HENLEY v. STATE

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Supreme Court of Tennessee,at Nashville.

Steve HENLEY, Appellee, v. STATE of Tennessee, Appellant.

Decided: December 15, 1997

John Knox Walkup, Attorney General and Reporter, Michael E. Moore, Solicitor General, John H. Baker, III, Assistant Attorney General, Nashville, Tom P. Thompson, District Attorney General, John Wooten, Assistant District Attorney General, Hartsville, for Appellant. Jack E. Seaman, Lyell, Seaman & Shelton, Paul S. Davidson, Stokes & Bartholomew, Nashville, for Appellee.

OPINION

In this post conviction proceeding, the trial court denied relief on all grounds alleged, and specifically found that the petitioner, Steve Henley, had been afforded his constitutional right to effective assistance of counsel at the sentencing phase of his capital trial.   The Court of Criminal Appeals found that the evidence preponderated against the trial court's denial of relief with respect to the sentencing phase, and concluded that Henley had been denied his right to effective assistance of counsel because trial counsel had failed to adequately investigate and prepare witnesses to testify on Henley's behalf and had failed to adequately investigate Henley's mental condition and request that he undergo a mental evaluation.   Accordingly, the Court of Criminal Appeals reversed Henley's sentence of death and ordered a new sentencing hearing.   Thereafter, we granted the State permission to appeal to determine whether the intermediate court erred in concluding that the evidence preponderates against the trial court's finding that Henley was afforded his right to effective assistance of counsel at sentencing.   After carefully reviewing the record, we have determined that the evidence supports the trial court's finding.   Accordingly the judgment of the Court of Criminal Appeals ordering a new sentencing hearing is reversed, and the trial court's decision denying the petition for post conviction relief on all grounds alleged is reinstated.1

BACKGROUND

In 1986, the petitioner was convicted of aggravated arson and two counts of first degree premeditated murder for the killings of Fred and Edna Stafford, an elderly couple who were close neighbors to Henley's grandmother.   According to the testimony of his co-defendant, Terry Flatt, the petitioner ordered both victims inside their home, shot them multiple times, and set their house on fire.   The proof introduced at trial to establish the defendant's guilt was summarized by this Court on direct appeal as follows:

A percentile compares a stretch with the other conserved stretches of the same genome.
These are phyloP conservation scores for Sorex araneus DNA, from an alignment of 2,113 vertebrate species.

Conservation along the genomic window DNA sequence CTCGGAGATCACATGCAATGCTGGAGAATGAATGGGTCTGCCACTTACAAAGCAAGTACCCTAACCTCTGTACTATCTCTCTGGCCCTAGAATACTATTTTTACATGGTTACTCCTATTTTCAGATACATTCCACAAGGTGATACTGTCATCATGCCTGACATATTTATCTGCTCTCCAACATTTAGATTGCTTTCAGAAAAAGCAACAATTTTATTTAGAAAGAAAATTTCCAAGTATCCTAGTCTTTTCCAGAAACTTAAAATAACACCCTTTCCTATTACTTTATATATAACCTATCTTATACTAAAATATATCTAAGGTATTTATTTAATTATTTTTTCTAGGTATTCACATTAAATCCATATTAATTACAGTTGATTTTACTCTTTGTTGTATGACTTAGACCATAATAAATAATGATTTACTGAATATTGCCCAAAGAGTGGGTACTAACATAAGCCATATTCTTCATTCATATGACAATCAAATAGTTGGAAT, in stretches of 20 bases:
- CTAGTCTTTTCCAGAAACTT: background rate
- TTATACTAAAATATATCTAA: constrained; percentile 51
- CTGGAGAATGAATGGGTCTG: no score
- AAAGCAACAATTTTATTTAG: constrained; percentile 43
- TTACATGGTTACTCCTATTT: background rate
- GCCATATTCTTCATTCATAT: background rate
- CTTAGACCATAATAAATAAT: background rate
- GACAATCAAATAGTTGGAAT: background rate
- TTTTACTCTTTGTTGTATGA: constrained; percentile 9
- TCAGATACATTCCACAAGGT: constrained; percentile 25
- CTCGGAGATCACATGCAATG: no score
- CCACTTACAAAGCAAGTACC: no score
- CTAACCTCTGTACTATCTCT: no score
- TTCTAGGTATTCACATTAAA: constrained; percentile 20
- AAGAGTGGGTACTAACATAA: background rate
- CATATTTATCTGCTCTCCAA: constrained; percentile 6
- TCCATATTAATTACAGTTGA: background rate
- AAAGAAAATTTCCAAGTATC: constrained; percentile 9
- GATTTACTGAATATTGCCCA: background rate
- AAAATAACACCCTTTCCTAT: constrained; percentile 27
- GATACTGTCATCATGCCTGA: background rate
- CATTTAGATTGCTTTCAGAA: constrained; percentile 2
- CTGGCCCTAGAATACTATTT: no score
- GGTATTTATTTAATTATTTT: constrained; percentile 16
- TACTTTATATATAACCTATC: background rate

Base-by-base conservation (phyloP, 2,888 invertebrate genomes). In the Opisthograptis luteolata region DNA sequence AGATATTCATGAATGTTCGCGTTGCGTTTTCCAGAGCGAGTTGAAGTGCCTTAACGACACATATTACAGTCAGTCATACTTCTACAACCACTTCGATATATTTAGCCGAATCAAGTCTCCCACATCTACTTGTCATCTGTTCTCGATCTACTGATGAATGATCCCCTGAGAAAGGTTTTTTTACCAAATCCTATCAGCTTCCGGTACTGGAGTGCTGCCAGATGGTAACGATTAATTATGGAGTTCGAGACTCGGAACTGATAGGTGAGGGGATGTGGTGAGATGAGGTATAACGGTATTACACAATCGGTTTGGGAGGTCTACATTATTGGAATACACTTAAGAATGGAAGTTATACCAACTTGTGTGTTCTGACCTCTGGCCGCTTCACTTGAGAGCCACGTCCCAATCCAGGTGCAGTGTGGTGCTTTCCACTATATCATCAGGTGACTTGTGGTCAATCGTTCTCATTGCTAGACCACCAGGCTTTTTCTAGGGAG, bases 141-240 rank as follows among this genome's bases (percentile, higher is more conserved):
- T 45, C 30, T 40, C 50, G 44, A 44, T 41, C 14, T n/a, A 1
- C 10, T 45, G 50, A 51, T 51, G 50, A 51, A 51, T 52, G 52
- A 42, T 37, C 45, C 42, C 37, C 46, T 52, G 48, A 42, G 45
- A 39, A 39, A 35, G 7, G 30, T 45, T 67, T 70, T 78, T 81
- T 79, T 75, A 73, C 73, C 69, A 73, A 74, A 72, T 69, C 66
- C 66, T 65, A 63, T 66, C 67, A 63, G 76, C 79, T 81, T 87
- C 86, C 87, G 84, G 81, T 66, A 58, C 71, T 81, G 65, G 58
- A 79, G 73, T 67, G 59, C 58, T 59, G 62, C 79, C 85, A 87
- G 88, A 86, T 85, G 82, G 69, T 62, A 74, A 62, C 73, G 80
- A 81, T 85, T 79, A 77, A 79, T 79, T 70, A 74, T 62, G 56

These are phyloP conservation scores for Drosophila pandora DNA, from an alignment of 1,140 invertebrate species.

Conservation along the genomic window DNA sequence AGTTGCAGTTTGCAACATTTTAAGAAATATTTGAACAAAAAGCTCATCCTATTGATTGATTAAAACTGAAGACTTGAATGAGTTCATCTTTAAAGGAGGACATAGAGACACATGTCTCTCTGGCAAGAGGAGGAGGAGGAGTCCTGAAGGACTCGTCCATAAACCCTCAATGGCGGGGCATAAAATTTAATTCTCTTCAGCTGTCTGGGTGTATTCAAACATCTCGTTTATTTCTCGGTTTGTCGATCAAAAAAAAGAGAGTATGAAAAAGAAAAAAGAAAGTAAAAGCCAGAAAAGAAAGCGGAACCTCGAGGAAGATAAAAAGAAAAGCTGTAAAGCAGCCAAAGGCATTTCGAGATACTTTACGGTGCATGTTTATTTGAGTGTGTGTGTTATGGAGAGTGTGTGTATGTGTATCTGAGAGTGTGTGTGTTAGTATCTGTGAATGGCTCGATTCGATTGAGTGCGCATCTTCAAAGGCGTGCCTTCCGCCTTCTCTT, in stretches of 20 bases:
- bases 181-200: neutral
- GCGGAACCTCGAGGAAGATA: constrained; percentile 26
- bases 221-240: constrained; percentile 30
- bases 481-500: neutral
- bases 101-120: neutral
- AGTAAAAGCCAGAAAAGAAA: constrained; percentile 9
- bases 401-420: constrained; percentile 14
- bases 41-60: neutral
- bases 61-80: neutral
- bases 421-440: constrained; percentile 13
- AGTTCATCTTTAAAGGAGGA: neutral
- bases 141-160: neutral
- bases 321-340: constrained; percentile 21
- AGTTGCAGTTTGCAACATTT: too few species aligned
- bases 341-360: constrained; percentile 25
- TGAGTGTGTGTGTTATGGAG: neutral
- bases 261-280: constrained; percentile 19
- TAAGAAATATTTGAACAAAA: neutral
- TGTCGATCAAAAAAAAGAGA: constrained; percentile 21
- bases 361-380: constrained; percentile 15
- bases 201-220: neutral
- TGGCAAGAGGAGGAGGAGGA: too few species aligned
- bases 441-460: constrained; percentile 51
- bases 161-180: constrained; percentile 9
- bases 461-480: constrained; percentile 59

[T]he evidence showed that Fred and Edna Stafford lived on Pine Lick Creek Road in Jackson County, just a short distance from the farm, owned by Henley's family, where his grandmother lived.   On the day of the Staffords' death Henley had visited his grandmother and obtained some mechanical parts for some work he was doing.   Flatt was with him.   Earlier in the day they had been driving about, tending to business affairs of Henley's.   During that time they had consumed some beer and also had taken some drugs, referred to in the record as Dilaudids.   According to Flatt, as they passed the Staffords' residence Henley commented, ‘there was some people that lived on that road that owed his grandmother or grandfather some money, and they done him wrong, his grandparents wrong years before, and he was going to stop and see about collecting some money off them.’   Henley let Flatt out of the truck just before he reached his grandmother's house.   When he returned five or ten minutes later he had a .22 rifle with him.   They stopped fifty or seventy-five yards up the road where Henley loaded some more shells into the rifle.   He also filled a plastic jug with gasoline from a five-gallon can he had in the back of the truck.   They proceeded on toward the Stafford residence.   When they reached there Mr. and Mrs. Stafford were standing on the left-hand side of the road looking at a small bridge where some construction work had recently been done, Henley stopped the truck, jumped out and told them, ‘I want your money, if you don't give it to me this man in the truck here, he's going to kill me.’   He then directed them to go to the house.   Mr. Stafford said, ‘Steve, if you want money or something, I got $80, maybe $100, you can have it.’   He forced them on to the house at gunpoint and told Flatt to bring the .22 rifle as he followed behind them.   When they got within 20 or 30 feet of the house he told Flatt to give him the rifle and go back to the truck and get the plastic jug of gasoline.   Flatt did as directed.   As he reached the porch he saw Henley begin to shoot.   He first shot Mr. Stafford then turned and shot Mrs. Stafford a time or two.   While she was laying on the floor moaning and groaning he threw the rifle to Flatt, took out his pistol and shot her again with the pistol.   He told Flatt to pour out some of the gas.   Flatt endeavored to do as he was told and poured out a small amount.   When he could not finish Henley took the container of gas from him and finished pouring it out.   He then directed Flatt to light it.   When Flatt said he could not he struck the match and as the flames went up they ran to the truck.